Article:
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Does Your Organization Have a Professional Voice?

In this age of do-it-yourself podcasts and videos, it seems like everyone is producing their own audio. But the true professionals stand apart. We received this demo from a "commercial voice" today and our ears perked up. This is exactly the type of voice-and-production talent we look for in our audio. If you want your organization to have a professional voice, then hire a pro. It's surprisingly inexpensive. And the quality speaks volumes about your organization. Check out this clip to hear for yourself.

Profiles in PR | Peter Shankman

Name: Peter Shankman Business: Vocus Position: Founder, Help a Reporter Out (Acquired by Vocus), and VP/Small Business Evangelist for Vocus Twitter: @petershankman Facebook: /PeterShankman Services You Offer Vocus is a marketing services company, offering thousands of small to mid-size businesses an easy way to completely market their company, including PR Web, HARO, iContact, and all the products in the Vocus Small Business Marketing Suite. Your Niche Area of Expertise Small to Mid-Size business marketing, advertising, customer service, and social media. How Did You Get Started in this Business? I founded HARO, and grew it to the largest free PR and marketing tool in the world in under two years. I started my career back in the 90s as one of the founding editors of AOL News. Do You Have Any Advice for Potential Clients? Customer service is the new PR. Social Media is just one small facet of marketing, and not the end-all/be-all of civilization. Why Should an Organization Hire Your Company? To increase their revenue through expert advice on the best way to market their business.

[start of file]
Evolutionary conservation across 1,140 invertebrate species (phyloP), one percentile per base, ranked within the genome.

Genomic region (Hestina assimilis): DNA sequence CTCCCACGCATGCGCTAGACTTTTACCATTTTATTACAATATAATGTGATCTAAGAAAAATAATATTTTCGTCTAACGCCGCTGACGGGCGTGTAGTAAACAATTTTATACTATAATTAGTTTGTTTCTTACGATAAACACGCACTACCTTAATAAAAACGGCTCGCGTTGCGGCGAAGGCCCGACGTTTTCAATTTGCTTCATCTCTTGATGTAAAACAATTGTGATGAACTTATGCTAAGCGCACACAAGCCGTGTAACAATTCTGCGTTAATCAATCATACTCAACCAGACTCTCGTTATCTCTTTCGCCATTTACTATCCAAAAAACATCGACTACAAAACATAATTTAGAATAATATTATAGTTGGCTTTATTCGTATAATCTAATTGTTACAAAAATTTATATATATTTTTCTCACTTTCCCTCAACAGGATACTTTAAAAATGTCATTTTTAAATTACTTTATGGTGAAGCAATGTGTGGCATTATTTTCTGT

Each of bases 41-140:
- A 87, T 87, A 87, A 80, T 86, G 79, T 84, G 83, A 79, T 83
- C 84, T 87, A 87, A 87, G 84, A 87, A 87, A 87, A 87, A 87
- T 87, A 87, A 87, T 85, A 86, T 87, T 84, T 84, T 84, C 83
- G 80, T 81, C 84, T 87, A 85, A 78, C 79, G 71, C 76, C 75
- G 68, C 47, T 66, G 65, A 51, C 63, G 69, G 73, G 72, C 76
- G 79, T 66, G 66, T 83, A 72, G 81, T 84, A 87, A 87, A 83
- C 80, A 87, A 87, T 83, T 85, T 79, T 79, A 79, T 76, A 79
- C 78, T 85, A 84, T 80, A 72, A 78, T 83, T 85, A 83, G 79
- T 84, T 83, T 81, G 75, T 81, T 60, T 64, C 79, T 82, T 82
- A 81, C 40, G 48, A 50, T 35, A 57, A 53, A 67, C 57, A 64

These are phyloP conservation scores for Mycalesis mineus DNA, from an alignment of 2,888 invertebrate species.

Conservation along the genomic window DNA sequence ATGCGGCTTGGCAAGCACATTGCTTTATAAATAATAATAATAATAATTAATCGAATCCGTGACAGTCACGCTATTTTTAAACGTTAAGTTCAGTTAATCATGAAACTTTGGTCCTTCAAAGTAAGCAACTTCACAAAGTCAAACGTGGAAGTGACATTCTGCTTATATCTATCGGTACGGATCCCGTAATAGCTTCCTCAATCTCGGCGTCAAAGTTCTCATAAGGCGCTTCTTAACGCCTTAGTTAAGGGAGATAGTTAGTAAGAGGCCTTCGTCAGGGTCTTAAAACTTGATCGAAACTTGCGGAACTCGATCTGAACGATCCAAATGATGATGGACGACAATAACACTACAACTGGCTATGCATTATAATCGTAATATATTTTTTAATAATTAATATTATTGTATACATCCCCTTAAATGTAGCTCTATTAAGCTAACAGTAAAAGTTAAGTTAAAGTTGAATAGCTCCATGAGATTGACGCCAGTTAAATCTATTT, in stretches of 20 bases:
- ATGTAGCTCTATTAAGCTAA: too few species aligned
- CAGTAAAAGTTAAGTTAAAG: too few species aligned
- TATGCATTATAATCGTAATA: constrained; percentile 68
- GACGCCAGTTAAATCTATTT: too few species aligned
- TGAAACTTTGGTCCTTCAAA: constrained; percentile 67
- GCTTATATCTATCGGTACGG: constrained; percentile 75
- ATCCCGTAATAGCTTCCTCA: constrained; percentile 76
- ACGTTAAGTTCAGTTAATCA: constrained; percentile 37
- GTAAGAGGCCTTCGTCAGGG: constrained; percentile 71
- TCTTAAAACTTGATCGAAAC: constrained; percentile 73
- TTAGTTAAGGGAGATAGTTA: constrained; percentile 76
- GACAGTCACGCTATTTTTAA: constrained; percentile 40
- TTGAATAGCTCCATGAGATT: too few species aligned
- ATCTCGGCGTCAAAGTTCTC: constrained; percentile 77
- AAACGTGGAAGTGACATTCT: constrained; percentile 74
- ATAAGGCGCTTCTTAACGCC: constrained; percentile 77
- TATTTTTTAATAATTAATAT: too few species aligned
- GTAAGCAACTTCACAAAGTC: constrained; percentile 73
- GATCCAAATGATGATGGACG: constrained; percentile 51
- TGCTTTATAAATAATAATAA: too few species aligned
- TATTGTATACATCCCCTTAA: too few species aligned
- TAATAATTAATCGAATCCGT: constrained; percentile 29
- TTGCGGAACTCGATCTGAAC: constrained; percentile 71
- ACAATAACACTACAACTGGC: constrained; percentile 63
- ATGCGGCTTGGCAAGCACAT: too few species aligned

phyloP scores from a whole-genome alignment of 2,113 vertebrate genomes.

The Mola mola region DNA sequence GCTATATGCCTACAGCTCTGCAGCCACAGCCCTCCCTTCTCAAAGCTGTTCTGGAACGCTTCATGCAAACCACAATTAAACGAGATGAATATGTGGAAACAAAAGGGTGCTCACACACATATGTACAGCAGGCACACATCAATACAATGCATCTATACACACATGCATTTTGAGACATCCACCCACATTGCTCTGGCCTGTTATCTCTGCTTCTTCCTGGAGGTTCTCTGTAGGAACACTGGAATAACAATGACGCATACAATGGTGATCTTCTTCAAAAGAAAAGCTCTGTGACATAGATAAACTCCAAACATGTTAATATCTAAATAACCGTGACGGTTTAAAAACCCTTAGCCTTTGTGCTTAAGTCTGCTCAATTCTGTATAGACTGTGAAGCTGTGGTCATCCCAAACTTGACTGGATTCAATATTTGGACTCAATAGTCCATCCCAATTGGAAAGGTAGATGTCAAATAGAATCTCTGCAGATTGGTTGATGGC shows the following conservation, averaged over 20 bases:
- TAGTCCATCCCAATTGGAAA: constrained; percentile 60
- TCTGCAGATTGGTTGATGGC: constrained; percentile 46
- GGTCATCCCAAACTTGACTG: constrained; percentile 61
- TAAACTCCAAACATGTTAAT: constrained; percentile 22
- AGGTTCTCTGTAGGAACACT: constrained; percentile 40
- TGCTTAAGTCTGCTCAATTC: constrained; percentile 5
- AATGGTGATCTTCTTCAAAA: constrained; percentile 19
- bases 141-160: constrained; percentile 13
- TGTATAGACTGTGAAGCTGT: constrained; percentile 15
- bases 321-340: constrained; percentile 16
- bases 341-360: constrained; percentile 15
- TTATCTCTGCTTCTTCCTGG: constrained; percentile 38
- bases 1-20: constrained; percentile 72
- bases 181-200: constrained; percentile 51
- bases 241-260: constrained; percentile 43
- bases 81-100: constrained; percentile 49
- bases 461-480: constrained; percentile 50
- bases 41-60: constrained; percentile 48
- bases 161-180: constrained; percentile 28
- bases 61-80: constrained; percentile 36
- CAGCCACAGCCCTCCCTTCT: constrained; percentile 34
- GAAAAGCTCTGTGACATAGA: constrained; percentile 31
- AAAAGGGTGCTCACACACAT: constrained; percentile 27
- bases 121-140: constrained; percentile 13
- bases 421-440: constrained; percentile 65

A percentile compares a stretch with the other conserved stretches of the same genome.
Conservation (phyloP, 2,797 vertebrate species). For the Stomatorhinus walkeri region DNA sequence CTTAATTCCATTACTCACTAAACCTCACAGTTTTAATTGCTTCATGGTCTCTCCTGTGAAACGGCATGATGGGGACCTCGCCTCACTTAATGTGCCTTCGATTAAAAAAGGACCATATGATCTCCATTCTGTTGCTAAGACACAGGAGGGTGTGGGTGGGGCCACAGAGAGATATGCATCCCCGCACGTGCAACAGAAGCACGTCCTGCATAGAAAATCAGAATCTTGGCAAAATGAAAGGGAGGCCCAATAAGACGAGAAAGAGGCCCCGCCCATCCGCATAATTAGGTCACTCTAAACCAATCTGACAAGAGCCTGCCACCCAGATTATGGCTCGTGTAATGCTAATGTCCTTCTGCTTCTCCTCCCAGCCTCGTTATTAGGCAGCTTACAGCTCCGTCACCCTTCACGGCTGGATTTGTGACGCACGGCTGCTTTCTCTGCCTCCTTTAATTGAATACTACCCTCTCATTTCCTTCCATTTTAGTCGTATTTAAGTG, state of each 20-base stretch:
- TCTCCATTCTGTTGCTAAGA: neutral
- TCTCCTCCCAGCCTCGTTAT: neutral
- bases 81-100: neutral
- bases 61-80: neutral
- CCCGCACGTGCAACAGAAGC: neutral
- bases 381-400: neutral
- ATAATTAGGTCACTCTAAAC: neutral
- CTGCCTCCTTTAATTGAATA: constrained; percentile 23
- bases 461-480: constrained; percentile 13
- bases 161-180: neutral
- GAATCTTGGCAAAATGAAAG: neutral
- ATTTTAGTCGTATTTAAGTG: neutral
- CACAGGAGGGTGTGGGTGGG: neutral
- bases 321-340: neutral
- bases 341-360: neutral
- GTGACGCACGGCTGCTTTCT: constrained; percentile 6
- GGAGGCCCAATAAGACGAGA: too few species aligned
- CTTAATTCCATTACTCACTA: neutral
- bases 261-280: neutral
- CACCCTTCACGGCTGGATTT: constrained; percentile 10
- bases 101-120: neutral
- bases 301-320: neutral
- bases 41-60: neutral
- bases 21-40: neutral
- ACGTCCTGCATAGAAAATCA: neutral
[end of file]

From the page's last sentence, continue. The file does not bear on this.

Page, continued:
Profiles in PR | Tulchin Research

Your Name: Ben Tulchin Your Position: President and Founder Your Business: Tulchin Research Twitter: @TulchinResearch Facebook: https://www.facebook.com/TulchinResearch Services You Offer Tulchin Research is a leading polling and strategic consulting firm. The company conducts public opinion research...

Advice from the Media | Robert Whitcomb

>Name: Robert Whitcomb Title: Vice President and Editorial-Page Editor Media Outlet: The Providence Journal Twitter Handle: @arbustwit Personal Blog: This New England Blog 1) Describe your typical workday in 140 characters or less. Chronologically: Read news and opinion, meet with people, edit, write for newspaper, do administrative paperwork, put words and art in blog. 2) What's the best pitch you've ever received? From PR folks for Cape Wind describing the exciting potential benefits of offshore windpower. 3) The greatest words of wisdom an editor ever gave you? Assume first that everyone you talk with (and you) might be wrong and don't ramble. 4) If there was one thing you could tell every PR practitioner, what would it be? Send rigorously factually verified and typographically clean copy that looks outside conventional wisdom.

Want to know an easy way to put a fine polish on virtually any video or audio produced by your organization?

Brand it with a donut.

A "donut" is simply two short, but professionally produced, files that brand your organization and can be tacked onto the beginning and end of all your video and audio. Here's a donut intro we just produced for our upcoming video blog.

Even something as simple as a recorded-on-your-laptop podcast can be dramatically transformed into a high-quality piece by a well-made branding donut.